Reptiles, birds and mammals in the Bahamas survived climate change, habitat change and rising seas … only to succumb when man showed up.
Nearly 100 fossil species were recently removed from a flooded cave in the Bahamas by a team of researchers from the University of Florida. And what those fossils reveal is really pretty profound. In a study detailing their findings, the scientists warn that the biggest threat to contemporary island biodiversity may not be human-driven climate change, but direct human activity itself.
Thirty-nine species (of the 100 fossils) found on Great Abaco Island no longer exist. Of those, 17 species of birds appear to have succumbed to climate and rising sea levels around the end of the Ice Age some 10,000 years ago. But the 22 other species? They survived dramatic climate change, habitat change and rising seas. But when humans arrived to the island 1,000 years ago ... that was too much for them.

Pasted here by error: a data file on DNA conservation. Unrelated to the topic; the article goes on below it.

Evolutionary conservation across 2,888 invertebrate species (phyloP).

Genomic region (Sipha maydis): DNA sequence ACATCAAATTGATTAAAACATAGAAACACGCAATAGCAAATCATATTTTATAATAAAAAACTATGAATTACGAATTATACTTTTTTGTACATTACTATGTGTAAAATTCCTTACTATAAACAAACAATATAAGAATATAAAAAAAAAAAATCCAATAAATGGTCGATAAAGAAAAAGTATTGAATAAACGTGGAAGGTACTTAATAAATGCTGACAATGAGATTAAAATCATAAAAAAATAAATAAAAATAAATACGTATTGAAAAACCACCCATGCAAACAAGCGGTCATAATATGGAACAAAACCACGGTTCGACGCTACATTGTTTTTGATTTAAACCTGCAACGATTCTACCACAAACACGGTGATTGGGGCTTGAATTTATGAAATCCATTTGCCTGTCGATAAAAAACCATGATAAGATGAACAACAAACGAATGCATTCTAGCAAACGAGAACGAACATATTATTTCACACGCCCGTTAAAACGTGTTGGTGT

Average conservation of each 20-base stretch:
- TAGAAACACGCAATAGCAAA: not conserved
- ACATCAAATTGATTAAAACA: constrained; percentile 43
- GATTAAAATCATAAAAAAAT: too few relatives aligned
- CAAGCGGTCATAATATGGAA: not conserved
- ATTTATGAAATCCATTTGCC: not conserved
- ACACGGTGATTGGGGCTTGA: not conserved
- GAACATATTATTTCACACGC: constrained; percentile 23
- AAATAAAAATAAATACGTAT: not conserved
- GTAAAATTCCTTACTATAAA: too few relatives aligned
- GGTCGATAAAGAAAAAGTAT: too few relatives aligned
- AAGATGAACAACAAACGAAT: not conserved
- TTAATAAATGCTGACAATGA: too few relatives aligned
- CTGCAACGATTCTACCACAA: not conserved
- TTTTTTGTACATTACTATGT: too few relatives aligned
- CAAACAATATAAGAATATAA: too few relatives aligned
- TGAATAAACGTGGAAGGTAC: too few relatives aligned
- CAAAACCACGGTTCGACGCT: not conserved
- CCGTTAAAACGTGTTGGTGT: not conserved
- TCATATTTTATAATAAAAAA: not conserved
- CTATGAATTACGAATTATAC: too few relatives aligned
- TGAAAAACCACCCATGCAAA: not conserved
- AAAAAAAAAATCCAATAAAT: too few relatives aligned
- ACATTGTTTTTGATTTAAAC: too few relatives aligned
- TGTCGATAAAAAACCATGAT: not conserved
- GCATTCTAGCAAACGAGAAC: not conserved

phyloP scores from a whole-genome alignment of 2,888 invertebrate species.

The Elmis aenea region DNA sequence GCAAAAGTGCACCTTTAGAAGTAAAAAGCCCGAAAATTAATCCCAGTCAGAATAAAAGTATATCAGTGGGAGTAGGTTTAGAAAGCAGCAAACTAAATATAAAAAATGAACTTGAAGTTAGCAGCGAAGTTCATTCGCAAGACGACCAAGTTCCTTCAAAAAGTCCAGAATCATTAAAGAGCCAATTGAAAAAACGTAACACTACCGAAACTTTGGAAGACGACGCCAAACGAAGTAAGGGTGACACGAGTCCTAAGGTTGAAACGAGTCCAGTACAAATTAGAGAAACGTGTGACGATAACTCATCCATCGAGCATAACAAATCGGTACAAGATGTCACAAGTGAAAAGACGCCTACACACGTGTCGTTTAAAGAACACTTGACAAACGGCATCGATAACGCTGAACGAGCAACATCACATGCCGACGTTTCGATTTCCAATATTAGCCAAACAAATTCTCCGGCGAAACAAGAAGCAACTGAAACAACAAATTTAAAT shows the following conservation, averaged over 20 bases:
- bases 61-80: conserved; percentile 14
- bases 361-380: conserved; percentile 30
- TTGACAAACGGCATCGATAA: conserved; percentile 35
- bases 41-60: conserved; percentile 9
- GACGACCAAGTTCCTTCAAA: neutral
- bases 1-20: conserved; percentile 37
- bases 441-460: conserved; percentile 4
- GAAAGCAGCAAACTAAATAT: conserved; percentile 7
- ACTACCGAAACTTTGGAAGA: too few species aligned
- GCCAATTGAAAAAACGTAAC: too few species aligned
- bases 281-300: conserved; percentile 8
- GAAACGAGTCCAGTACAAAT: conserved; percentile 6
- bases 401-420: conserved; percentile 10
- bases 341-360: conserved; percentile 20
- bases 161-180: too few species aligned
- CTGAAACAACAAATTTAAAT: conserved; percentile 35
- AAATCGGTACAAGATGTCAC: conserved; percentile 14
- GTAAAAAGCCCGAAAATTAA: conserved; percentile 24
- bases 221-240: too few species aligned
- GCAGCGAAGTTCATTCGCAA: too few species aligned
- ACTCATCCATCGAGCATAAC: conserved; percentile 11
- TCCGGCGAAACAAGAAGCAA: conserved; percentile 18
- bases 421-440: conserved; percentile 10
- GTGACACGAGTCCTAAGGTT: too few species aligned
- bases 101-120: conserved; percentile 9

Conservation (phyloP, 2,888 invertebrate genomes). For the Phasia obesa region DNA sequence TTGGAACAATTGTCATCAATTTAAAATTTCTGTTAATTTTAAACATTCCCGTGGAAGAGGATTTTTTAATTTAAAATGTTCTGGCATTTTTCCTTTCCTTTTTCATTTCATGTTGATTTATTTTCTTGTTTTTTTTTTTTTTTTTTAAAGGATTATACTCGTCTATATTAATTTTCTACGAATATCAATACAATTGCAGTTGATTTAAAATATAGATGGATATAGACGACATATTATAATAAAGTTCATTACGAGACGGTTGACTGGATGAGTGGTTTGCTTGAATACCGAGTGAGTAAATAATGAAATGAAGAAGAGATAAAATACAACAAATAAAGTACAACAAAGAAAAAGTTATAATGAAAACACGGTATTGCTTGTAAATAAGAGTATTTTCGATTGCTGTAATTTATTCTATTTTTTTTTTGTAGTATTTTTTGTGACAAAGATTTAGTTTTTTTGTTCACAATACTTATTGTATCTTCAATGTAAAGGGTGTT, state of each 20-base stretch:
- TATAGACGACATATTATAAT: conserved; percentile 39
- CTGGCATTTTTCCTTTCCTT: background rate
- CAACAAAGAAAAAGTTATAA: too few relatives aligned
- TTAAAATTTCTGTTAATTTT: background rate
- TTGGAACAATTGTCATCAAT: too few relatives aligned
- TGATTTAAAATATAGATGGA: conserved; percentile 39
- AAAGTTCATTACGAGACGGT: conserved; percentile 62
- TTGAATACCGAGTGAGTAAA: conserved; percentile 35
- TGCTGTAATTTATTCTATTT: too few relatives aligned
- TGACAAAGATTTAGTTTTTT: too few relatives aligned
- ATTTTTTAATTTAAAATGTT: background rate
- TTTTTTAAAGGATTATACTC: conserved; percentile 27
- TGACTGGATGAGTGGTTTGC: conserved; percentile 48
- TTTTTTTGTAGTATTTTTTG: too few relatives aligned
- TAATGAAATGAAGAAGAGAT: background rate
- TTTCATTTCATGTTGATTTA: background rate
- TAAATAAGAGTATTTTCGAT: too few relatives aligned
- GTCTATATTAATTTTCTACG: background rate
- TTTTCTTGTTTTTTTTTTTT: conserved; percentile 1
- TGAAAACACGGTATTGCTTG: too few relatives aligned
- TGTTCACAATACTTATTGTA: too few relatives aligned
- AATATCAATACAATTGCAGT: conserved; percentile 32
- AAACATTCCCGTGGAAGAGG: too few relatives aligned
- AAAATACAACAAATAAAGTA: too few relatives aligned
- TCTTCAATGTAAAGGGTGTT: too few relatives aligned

"What we see today is just a small snapshot of how species have existed for millions of years," says lead author Dave Steadman, ornithology curator at the Florida Museum of Natural History on the UF campus. "The species that existed on Abaco up until people arrived were survivors. They withstood a variety of environmental changes, but some could not adapt quickly or drastically enough to what happened when people showed up.”
A study in January of this year co-authored by Steadman showed that the first humans to arrive in the area depleted small species like bats; this latest research shows that other species were lost to human activities like hunting and human-ignited wildfires.
Why some species were more adaptive in the face of climate change remains a mystery that Steadman and colleagues hope to unravel later this year. They are planning on returning to the Bahamas to solve unanswered questions about which species were lost when humans arrived and why.
"What is it about people that so many island species could not adapt to?” Steadman asks. “That's what we want to find out."